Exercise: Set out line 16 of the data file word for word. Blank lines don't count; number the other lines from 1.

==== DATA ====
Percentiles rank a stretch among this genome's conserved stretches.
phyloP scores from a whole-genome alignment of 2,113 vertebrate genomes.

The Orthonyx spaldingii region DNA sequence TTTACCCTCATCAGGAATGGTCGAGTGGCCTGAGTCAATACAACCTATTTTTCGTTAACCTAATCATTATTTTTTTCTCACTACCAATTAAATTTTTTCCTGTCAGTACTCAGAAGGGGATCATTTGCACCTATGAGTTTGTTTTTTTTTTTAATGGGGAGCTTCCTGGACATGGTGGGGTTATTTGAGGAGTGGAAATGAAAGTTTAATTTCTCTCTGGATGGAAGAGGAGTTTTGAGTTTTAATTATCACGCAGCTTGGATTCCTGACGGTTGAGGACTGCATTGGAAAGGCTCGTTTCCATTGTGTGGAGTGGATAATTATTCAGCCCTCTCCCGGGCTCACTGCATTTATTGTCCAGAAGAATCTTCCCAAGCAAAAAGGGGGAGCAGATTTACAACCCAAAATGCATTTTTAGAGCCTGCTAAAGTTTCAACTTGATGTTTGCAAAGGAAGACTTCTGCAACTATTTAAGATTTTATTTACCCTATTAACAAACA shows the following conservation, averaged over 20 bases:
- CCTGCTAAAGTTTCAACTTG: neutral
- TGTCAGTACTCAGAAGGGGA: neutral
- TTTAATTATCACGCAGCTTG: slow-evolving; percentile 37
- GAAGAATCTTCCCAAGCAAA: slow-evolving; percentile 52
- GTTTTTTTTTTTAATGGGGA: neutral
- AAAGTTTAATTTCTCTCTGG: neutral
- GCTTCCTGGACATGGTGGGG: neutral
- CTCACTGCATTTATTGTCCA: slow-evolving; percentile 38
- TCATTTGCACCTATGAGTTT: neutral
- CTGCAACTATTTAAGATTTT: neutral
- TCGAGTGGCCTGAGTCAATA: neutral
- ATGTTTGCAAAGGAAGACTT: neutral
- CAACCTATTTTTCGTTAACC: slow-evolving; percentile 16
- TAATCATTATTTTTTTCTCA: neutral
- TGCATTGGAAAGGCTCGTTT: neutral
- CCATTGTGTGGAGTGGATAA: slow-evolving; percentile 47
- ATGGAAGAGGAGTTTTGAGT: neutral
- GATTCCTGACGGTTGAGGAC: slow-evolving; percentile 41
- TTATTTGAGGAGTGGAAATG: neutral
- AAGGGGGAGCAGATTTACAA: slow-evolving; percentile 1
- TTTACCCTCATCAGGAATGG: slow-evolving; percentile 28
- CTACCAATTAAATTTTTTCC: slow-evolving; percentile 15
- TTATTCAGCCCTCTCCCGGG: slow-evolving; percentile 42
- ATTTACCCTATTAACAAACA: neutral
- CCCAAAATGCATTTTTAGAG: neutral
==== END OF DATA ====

- CAACCTATTTTTCGTTAACC: slow-evolving; percentile 16